Main responsible: Patrick Fisher
At NRU, we apply functional magnetic resonance imaging to extract features of brain function, connectivity and blood flow that we in turn map onto molecular, behavioral and clinical phenotypes as well as pharmacological and non-pharmacological interventions.
Our application of BOLD fMRI includes the acquisition of resting-state fMRI and task-based fMRI, including paradigms related to threat, reward, aggression, and learning as well as visual, auditory and motor processing. Measures of blood flow are acquired with pseudo-continuous arterial spin labeling (pcASL). We integrate multivariate analytic strategies (e.g., linear latent variable models) to extract informative clinical markers and cross-validated machine learning frameworks (e.g., randomForest classification) to identify biomarkers that inform treatment response or patient prognosis.
Consistent with the translational research aims of NRU, fMRI data acquisition is integrated into many research projects with healthy and patient human populations. Leveraging a particular strength of NRU, many of our human studies combine the complementary information about brain function that is gained from fMRI and brain chemistry that is gained from PET.
MRI data are acquired primarily on a Siemens 3T Prisma scanner (installed Nov. 2019) with a 32- and 64-channel head-coil. Through collaboration with the Department of Clinical Physiology, Nuclear Medicine & PET, we also collect data on a Siemens 3T mMR Biograph combined PET-MRI scanner. To meet the needs of large-scale data collection, we have in-house pipelines that facilitate rapid and documented data preprocessing and analysis.
We are thrilled to develop local and international collaborations including those that apply fMRI to address immediately relevant clinical research questions. In addition to international collaborations, we have on-going clinical projects with partners in the Danish Capital Region including the Departments of Psychiatry, Cardiology, and Neurology as well as the Danish Headache Center at Rigshospitalet (Blegdamsvej and Glostrup).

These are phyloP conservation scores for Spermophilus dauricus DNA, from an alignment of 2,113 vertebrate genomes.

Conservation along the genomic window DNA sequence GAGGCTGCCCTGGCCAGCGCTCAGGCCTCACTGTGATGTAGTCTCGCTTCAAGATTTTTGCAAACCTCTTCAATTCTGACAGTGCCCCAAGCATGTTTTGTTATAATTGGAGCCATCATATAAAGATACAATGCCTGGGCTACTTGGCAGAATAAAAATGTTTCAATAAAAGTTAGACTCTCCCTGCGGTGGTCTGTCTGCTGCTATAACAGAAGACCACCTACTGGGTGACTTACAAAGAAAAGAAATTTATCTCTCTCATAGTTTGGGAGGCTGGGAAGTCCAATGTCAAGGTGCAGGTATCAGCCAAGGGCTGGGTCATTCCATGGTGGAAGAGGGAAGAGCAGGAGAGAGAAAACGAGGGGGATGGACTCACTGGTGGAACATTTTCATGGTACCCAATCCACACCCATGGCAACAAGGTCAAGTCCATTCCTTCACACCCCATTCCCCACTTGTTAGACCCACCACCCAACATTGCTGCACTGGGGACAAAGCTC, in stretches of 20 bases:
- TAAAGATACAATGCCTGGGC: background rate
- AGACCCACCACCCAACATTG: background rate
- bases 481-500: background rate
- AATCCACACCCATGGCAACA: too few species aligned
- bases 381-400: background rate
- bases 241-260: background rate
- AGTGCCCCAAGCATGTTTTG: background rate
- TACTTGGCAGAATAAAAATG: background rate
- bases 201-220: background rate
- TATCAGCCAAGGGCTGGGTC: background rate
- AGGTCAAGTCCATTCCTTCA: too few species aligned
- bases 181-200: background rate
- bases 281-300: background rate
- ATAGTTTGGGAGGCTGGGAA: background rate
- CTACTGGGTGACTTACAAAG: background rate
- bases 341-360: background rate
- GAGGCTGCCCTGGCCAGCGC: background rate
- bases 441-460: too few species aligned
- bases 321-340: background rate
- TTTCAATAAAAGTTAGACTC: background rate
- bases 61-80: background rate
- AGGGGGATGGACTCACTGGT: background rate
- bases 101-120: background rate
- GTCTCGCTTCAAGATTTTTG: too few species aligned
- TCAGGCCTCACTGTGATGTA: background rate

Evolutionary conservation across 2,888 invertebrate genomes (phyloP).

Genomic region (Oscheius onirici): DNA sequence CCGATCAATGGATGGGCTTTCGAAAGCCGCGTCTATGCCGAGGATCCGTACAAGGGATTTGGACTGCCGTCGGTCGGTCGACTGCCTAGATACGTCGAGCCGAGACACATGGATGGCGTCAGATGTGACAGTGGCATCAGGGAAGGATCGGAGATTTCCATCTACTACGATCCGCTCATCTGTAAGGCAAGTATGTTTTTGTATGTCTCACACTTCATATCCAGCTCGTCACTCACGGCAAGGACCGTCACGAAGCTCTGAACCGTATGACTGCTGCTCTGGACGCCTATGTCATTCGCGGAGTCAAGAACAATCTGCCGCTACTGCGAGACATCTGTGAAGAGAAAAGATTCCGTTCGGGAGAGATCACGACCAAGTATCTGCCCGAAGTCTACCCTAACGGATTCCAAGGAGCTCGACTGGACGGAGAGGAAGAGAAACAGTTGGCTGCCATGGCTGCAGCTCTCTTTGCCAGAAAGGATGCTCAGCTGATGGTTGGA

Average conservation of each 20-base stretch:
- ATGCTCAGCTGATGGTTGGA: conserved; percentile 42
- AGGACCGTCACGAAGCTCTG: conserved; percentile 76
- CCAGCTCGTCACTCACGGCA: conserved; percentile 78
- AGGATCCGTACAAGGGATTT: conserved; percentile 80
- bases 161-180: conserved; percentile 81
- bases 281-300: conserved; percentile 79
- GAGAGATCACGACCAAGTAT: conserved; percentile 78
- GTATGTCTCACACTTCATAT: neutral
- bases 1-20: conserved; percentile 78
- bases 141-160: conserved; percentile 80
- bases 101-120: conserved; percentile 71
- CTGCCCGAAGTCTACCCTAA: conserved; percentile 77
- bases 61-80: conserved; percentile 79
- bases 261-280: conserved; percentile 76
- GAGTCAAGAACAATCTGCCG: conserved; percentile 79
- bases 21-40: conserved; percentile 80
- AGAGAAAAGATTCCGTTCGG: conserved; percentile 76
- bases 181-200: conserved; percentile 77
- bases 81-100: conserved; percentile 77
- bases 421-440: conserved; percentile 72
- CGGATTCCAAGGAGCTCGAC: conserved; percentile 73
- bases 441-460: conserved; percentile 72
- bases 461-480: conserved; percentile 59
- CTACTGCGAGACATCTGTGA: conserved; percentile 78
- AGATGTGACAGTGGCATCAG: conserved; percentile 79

Examples of recent publications:
- Hansen HD, Lindberg U, Ozenne B, Fisher PM, Johansen A, Svarer C, Keller SH, Hansen AE, Knudsen GM. 2020. Visual stimuli induce serotonin release in occipital cortex: A simultaneous positron emission tomography/magnetic resonance imaging study. Human Brain Mapping. 47: 4753-4763. DOI: 10.1002/hbm.25156.
- da Cunha-Bang S, Fisher PM, Hjordt L V, Holst K, Knudsen GM. 2019. Amygdala reactivity to fearful faces correlates positively with impulsive aggression. Social Neuroscience. 14: 162–172. DOI: 10.1080/17470919.2017.1421262.
- Borgsted C, Ozenne B, Mc Mahon B, Madsen MK, Hjordt LV, Hageman I, Baaré WFC, Knudsen GM, Fisher PM. 2018. Amygdala response to emotional faces in seasonal affective disorder. Journal of Affective Disorders. 229: 288–295. DOI: 10.1016/j.jad.2017.12.097.
- da Cunha-Bang S, Fisher PM, Hjordt L V., Perfalk E, Beliveau V, Holst K, Knudsen GM. 2018. Men with high serotonin 1B receptor binding respond to provocations with heightened amygdala reactivity. NeuroImage. 166: 79–85. DOI: 10.1016/j.neuroimage.2017.10.032.
- da Cunha-Bang S, Fisher PM, Hjordt LV, Perfalk E, Skibsted AP, Bock C, Baandrup A, Deen M, Thomsen C, Sestoft DM, Knudsen GM. 2017. Violent offenders respond to provocations with high amygdala and striatal reactivity. Social Cognitive and Affective Neuroscience. 12: 802–810. DOI: 10.1093/scan/nsx006.
- Fisher PM, Larsen CB, Beliveau V, Henningsson S, Pinborg A, Holst KK, Jensen PS, Svarer C, Siebner HR, Knudsen GM, Frokjaer VG. 2017. Pharmacologically Induced Sex Hormone Fluctuation Effects on Resting-State Functional Connectivity in a Risk Model for Depression: A Randomized Trial. Neuropsychopharmacology. 42: 446–453. DOI: 10.1038/npp.2016.208.
- Kondziella D, Fisher PM, Larsen VA, Hauerberg J, Fabricius M, Møller K, Knudsen GM. 2017. Functional MRI for Assessment of the Default Mode Network in Acute Brain Injury. Neurocritical Care. 27: 401–406. DOI: 10.1007/s12028-017-0407-6.